Suppose "two" of us have been looking at the dark fringe at the edge of the field and each has heard of the advantages of ending incessant criticism and value-judgment, but only one girds up the loins to walk across the field. What happens? The brave one tells of his ever increasing ability to distinguish oak from elm only to find that his distinctions appear as judgments to the one still on the sideline who cannot see them. He is likely to hear himself asked why he doesn't practice what he preaches about judglessness—and this is the abuse nearly always suffered by those who dare put their Light into action. There are many, for one reason or another, who are determined to defend their particular theory of the forest—even as we did before our theory gave way to Fact. But, "Blessed are ye when men shall revile you and persecute you and say all manner of evil against you falsely..." what comes as criticism of our action can in no way gainsay the JOY of freedom we FEEL and KNOW about beyond guess-work. Unless we choose to let it!
In the end, we have no alternative but to stop worrying about what "they say" and concern ourselves with naught but this HERE and NOW Identity, our own SELF-experience and the integrity thereof. When we are seen entering and leaving the forest, we will surely be asked about our views by those who are sincerely interested—the only ones who listen anyway. Most often, the old nature of us only wants its cherished opinions verified and strengthened. It is very fast to lower the boom on anything that doesn't.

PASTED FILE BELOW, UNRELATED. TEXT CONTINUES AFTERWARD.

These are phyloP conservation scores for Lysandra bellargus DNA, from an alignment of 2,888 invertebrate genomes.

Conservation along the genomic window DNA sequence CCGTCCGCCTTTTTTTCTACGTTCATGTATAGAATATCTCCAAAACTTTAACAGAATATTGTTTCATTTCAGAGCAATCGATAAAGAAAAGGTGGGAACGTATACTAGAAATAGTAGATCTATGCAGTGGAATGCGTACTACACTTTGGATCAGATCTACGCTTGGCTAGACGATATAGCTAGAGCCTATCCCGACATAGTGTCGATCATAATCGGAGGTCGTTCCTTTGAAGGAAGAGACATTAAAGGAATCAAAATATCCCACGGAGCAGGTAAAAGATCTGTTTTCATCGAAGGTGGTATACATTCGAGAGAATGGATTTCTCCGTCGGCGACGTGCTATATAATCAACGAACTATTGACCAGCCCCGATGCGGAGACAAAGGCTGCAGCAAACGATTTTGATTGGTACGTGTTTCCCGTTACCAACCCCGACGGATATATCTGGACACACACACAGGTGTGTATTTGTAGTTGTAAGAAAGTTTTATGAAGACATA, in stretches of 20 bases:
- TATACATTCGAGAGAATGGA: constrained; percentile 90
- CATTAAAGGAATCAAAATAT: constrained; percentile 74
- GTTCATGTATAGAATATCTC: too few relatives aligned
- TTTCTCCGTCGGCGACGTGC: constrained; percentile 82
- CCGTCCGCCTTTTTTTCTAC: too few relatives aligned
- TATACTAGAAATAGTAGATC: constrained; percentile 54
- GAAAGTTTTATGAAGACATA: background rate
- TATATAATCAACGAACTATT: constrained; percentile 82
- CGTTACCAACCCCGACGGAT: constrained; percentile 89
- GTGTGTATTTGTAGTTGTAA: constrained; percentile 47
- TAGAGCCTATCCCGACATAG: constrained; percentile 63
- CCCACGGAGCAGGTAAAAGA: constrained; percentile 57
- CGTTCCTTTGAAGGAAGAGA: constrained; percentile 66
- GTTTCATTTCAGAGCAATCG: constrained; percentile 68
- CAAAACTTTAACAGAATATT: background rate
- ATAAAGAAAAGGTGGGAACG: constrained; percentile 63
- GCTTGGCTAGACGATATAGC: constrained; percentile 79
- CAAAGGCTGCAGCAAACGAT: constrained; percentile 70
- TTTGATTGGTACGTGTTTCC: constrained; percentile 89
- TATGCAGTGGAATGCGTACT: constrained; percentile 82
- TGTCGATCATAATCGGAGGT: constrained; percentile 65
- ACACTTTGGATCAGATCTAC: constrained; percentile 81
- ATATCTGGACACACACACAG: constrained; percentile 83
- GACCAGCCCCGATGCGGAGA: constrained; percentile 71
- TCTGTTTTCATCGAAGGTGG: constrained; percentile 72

But even this is just part of the fun of walking across the field. As we actually begin to subdue the old habit of making judgments and as we recede from the old views of our former beliefs (the world's view), we see those old beliefs in a new light too. Finally, at the edge of the once feared forest, we TURN AROUND and see the whole human scene in ITS singleness, amazed to discover that even that is transcendentally more than we ever dreamed it could, couldn't, should or shouldn't be.
Reader, the way "across the field" is to see Identity as all there is to both field and forest. It is to see that there is not a real judgmental "me" who continues in the need to be fearful of some aspect of himself in order to "learn" thereby. We see ourselves as Infinite Wisdom who knows, not an ignorant tub of trembling jelly who needs to learn.
There is no way there but to be there. There is no way there but to be there!
But we do not use this knowledge as an excuse to continue condemning the forest nor rail at others who appear to.